There are even worse choices – to choose things which attack another’s nature and at the same time our own: to give in to anger, lust, envy, sloth, greed, and do murder, theft, and adultery to appease our prideful desires. Not only are we, of all things in the universe, oriented to weakness in choosing goodness, but also we do great harm to others as well as ourselves.
We choose also to ignore this state of being Man, and deny that things are good, that reality is a wonderful thing, full of things, of being, of goodness, of truth. We choose to deny that we have a nature pointed to goodness. We deny that there is any real goodness, that it is all a man-made subjective reality. Yet, we are really cowards at heart, because we do not act on these denials: we want goodness of ourselves, we see the goodness of others, we hope for goodness, we thirst to be loved, to love others, and we thirst for the truth about nature. And all to avoid guilt: the guilt which comes from actually seeing the nature of ourselves, our true end, and our failure to reach for it. We shake our fist but only the truly insane act on that total denial.
And guilt is bad. Yep. Guilt implies punishment. There is a deep-seated understanding in us all that some kind of justice exists. We certainly are not slow to demand justice when it does not concern the faults of ourselves: we can easily become social justice warriors, or religious fundamentalists accusing the unfaithful. Our sense of justice is of course true. The demands of Justice means punishment: good shall be rewarded and evil punished – the heart of all morality, the basis of order in society.
How to escape this quandary? The quandary? Avoiding the implications of being a human being and guilt, yet not wanting justice to fall on ourselves?
Our hearts need healing. We need to be loved out of ourselves. We need to touch true love, to really feel and to really know that we are loved despite of ourselves. We need to be shown mercy. We need to see and to know goodness physically – no airy-fairy intangible goodness. We need our minds, and our thoughts to be enlightened in the darkness of our hearts – for our hearts will cover up truth so quickly to prevent the light! And only something acting outside of ourselves yet inside ourselves in our hiddenness can heal us. Our poor, poor, frightened, wounded hearts!!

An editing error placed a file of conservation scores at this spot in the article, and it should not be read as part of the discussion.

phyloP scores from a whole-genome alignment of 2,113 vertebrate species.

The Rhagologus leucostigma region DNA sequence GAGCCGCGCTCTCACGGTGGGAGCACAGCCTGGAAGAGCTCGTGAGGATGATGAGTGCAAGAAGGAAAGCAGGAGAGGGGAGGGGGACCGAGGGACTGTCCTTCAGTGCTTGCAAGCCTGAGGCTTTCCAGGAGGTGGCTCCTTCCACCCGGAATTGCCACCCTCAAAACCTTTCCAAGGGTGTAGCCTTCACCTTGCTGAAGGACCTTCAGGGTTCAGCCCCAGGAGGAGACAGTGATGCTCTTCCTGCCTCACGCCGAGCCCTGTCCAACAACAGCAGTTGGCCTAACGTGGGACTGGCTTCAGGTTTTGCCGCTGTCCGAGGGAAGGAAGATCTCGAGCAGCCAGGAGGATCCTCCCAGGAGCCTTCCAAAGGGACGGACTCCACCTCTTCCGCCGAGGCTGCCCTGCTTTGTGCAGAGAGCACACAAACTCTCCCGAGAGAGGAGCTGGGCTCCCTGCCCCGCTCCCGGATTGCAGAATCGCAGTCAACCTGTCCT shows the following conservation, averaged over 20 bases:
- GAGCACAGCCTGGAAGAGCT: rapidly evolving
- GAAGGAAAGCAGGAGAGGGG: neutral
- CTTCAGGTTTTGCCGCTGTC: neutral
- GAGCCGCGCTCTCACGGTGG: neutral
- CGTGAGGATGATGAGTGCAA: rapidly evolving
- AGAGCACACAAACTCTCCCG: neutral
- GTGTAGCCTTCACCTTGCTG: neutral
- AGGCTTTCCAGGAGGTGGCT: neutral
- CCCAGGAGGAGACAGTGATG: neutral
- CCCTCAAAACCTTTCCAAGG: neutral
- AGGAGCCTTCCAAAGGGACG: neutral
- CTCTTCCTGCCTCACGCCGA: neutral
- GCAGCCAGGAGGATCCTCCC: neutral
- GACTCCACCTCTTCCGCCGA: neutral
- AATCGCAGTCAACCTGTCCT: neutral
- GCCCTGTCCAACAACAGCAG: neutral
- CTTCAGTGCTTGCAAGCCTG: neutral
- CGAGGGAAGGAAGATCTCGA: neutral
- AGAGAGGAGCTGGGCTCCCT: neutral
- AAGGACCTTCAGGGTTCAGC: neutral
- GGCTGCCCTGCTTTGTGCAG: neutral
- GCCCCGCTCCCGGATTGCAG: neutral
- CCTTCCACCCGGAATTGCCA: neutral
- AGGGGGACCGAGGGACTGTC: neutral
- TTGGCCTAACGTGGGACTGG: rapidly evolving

Now, let us cut to the chase!
All the above is not new. Every man since time began has faced this problem. Every wise man has commented on it – the problem of sin, guilt and justice. From the beginning of time cultures, societies, have all tried to solve the problem. The solution is obvious: religious belief. That there is goodness itself, that man has to face up to that goodness, that there is ultimately goodness and justice. That goodness will be rewarded and evil ultimately be punished. That sin, guilt and punishment are with us, unavoidable.
You cannot avoid the problem by skirting around it by claiming it is all a social or political issue, pure evolutionary constructs of society. Why? because one has to make choices between what kind of society or political system will suit your own concepts of goodness. You will be forced back to one of two choices: either it is all subjective – any goodness system I choose is purely for here and now; or governed by an objective observation of nature and man.
The Nazi, the Pol Pot, Hannibal Lector, or the saintly: nothing to choose between them. Evolution depends on the word “fittest for survival” – note the word “fittest”, and “survival”. Why should one accept either word, unless one had already made a judgement about nature having laws, about survival being a good! If nature has laws written into itself then so has man.
Either there a reality in the words “goodness” or there is nothing good nor evil, but my thinking makes it so. No-one really acts on the latter option. It is unsustainable. And so we are left to religious solutions.
Note please, that this whole essay does not mention God. Well … it does. The word, goodness derives from the word, God. I know it hurts, but once one realises one cannot escape the reality of goodness one cannot escape the reality of Godness. And why does it hurt? Because we are guilty! We cannot escape guilt, because we cannot escape sin.
Could goodness itself be so real and physical to touch us and reach into us and heal our wounded hearts? Could goodness be true, straight up front, clear, absolute “mano e mano”, man to man? Could goodness speak and say “I love you, I who made you, forgive you for offending against the very nature I gave you.” Could goodness instead of punishing us reward us for sinning by saying “I will give you your very heart’s desire: pure love physically forever and ever.